It’s no news that a medical emergency or health condition can lead to traffic accidents. Unfortunately, this is one important aspect of safety regulations on the road that is not often mentioned.

According to statistics, the largest population of older drivers in the US is found in Florida. These people are often exposed to increased risk due to their chronic conditions. A typical example was the fatal crash that was recently reported by the Florida Highway Patrol. The accident which occurred just near Martin Luther King Jr. Boulevard on Interstate 75 was generally blamed on a medical episode.

According to authorities, the accident involved a Punta Gorda man. The 70-year-old man was pronounced dead when he was taken to the hospital – Gulf Coast Medical Center. As at the time, the man was driving a truck that repeatedly struck a guardrail before finally coming to a halt in the grass. Before plunging into the median, the vehicle had struck another car after veering to the right.

How Chronic Medical Conditions Can Affect Driving

Based on the research conducted by the National Institutes of Health, it is revealed that certain chronic medical conditions like dementia, diabetes, epilepsy, cardiovascular disease, and alcoholism are most likely to increase accident risks.

When it comes to prohibiting people with chronic medical conditions from driving vehicles, it has been observed that Florida is relatively less concerned as it has one of the most lenient laws in the nation. The only time the state may decide to conduct an investigation that would include a request for medical records and a review for a motorist’s driving record is when confidential reports from other motorists have been made available.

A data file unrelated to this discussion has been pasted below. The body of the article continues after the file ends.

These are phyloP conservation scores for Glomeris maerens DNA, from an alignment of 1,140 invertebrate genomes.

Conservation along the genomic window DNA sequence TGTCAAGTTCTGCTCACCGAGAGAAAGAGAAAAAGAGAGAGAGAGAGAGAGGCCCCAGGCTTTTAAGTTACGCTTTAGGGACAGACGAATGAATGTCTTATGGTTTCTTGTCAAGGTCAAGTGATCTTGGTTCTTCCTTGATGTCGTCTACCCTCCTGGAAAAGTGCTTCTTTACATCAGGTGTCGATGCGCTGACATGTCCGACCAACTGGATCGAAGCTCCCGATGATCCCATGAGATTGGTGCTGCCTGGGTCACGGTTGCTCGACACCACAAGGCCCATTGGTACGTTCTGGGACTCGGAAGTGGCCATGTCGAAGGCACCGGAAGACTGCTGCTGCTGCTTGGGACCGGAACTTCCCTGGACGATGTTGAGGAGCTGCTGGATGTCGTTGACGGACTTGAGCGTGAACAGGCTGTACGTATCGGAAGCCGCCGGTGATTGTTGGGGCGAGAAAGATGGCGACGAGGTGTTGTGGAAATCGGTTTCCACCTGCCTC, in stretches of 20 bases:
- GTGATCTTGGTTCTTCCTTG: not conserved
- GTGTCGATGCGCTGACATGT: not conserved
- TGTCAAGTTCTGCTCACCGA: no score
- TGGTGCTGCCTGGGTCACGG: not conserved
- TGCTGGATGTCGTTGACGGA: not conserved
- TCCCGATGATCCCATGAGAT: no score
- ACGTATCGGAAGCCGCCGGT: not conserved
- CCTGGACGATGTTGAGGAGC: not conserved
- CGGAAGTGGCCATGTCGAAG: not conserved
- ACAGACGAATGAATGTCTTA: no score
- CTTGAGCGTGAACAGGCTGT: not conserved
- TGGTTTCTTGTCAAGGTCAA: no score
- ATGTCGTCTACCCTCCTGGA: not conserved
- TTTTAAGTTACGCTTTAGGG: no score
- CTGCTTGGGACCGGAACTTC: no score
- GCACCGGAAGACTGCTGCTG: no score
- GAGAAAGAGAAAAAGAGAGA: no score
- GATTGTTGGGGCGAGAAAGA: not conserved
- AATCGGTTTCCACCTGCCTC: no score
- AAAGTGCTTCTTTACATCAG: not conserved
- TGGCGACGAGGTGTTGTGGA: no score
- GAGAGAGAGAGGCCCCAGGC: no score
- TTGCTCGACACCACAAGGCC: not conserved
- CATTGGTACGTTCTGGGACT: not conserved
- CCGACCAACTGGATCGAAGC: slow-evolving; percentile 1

Every personal injury attorney in Florida needs to be aware of the laws guiding senior driver safety. But it is sad to note that the common ailments of the elderly of often quite overlooked in the discussion, including the impact of common medications on mental capacity and coordination, slower reaction time and reflexes, loss of motor control or strength, and loss of hearing or vision.

Legally, a claim for damages can get complicated due to the presence of a medical condition as a factor in causation. In some cases where the motorist is said not to be completely at fault, such a claim will often not debar recovery from occurring. Based on Florida’s laws a claimant is not precluded from seeking recovery even when found to be partly at fault. They may, however, get a reduction in damage award.

When it comes to handling claims that involve a driver’s medical condition, it is crucial for the personal injury attorney in Florida to critically review the motorist’s medical history and driving record to ascertain their actions behind the wheel. In the first place, such cases shouldn’t be filed as negligence.


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